What is an obituary?
More than merely a "good-bye" to the deceased, this is a farewell which details the life of the deceased. An obituary also serves as notification that an individual has passed away as well as details of the memorial service(s). It's best to check how much room you have before you begin writing the obituary because there may be limited space in the newspaper. Remember that the obituary needs to appear in print a few days prior to the memorial service. There are some cases where this may not be possible, therefore we have given you some things to consider below.
What to include?
Naturally, it is vital that the full name, along with the location and date of passing is included so that there is no confusion over who has died. You may wish to consider placing a photograph (which can appear as black & white or in color depending on the newspaper's layout) with the text. There are usually extra charges applied if you are thinking of using a photograph. If you wish, mention where the deceased resided. This will normally only include the street, city and region/state/province/county. The street number is not normally included for reasons of security. In a concise manner, write about the significant events in the life of the deceased. This may include the schools he or she attended and any degrees attained; you may also include any vocations or interests with which the deceased was involved.
It is common to include a list of those who have survived the deceased. The list should include (where applicable):
- Spouse and children
- Adopted children
- Half & step children
- Half- & step-siblings
The surviving relatives listed above may be listed by name. Other relatives will not be mentioned by name but may be included in terms of their relationship to the deceased. For example, the obituary may mention that the deceased had 5 grandchildren; 7 nieces etc. However, exceptions to the above rule can be made if the deceased only had one grandchild or a nephew who was the only person living in the newspaper's distribution area. These exceptions are obviously made based on each individual case. Also, anyone listed as a special friend or companion is not normally included amongst the list of survivors unless the deceased's blood relatives request that it be so. The obituary's traditional purpose is to list survivors either related through the bloodline or marriage. Additional information such as where the body will be laid to rest and any pallbearer's names or names of honorary pallbearers may be mentioned. At this point list the details of the time and location of any services for the deceased: these may include the funeral, burial, wake and memorial service where appropriate.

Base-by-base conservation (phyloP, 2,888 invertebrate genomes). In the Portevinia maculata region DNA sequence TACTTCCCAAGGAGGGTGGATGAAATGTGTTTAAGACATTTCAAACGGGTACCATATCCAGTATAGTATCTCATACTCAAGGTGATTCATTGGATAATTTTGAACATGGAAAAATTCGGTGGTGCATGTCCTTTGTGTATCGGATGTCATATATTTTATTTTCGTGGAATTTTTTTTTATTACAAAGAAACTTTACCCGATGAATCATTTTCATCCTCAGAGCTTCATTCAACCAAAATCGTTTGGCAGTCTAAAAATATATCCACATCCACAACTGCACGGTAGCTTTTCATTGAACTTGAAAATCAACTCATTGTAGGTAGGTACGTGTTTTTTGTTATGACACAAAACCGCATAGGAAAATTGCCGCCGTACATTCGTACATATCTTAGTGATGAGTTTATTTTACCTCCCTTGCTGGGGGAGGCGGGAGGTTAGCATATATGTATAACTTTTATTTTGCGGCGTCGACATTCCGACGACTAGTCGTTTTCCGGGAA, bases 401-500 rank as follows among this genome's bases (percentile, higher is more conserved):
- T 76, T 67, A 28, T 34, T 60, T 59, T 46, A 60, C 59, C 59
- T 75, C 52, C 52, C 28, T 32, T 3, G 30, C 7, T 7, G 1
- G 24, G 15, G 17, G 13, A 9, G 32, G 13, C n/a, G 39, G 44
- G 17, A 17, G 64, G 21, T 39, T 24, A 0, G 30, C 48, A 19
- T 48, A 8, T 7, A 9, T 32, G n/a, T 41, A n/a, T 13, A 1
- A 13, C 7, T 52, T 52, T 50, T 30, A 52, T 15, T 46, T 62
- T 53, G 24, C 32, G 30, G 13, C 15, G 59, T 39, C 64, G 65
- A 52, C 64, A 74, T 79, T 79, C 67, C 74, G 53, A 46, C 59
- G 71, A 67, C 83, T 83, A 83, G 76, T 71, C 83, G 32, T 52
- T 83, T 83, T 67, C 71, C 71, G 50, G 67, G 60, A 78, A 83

Do's & Don'ts
If you don't know where to start, read other obituaries to gain an idea of how personal and touching an obituary may be.
Don't use the phrase "in lieu of flowers" when memorial donations are to be requested. Instead merely start the final paragraph of the obituary with the words "Memorial donations may be made to."
Do consider, if you wish, to send the obituary to newspapers in other cities e.g. to a town where the deceased may have resided previously. Obtain copies of the obituary to send to distant relatives and friends.
Any and all information to be included in the obituary should be verified with another family member. A newspaper will have to verify with the funeral home being utilized that the deceased is in fact being taken care of by that funeral home.
Seeing as most newspapers charge by the word when placing an obituary, it may not always be feasible to mention everything that you would like. Use your own discretion and do not put yourself under any financial hardship. Your loved one would understand.
Rapid City Journal Obituary Policy
The Rapid City Journal deadline for obituaries to be published on Sundays is 2pm Friday and the deadline for obituaries to be published on Mondays is noon Sunday. The weekday deadline is 3pm.
The Journal offers two kinds of obituaries:
- A standard obituary will list the name, age, residence of the deceased; date of death; branch of military service; and funeral arrangements. Obituaries for veterans will display an American flag. There is no charge for this obituary.
- A memorial obituary, for which there is a charge, allows family or friends to fashion the obituary to their particular specifications. In addition to information for the standard obituary, you may add information about the person’s life, work, community activities, awards or honors, special interests or anything else you feel is important. Obituary information must be provided by the funeral home handling arrangements.
The name and city of the funeral home in charge of arrangements must be included for publication of any obituary. The Journal does not take obituaries over the telephone. The best way to submit an obituary is to have the funeral home email it to email@example.com. If you have questions about the Journal's obituary policy, you may call obituary desk at 605-394-8420 from 8:30am to 3:00pm Monday through Friday.
If you need additional help, please contact us.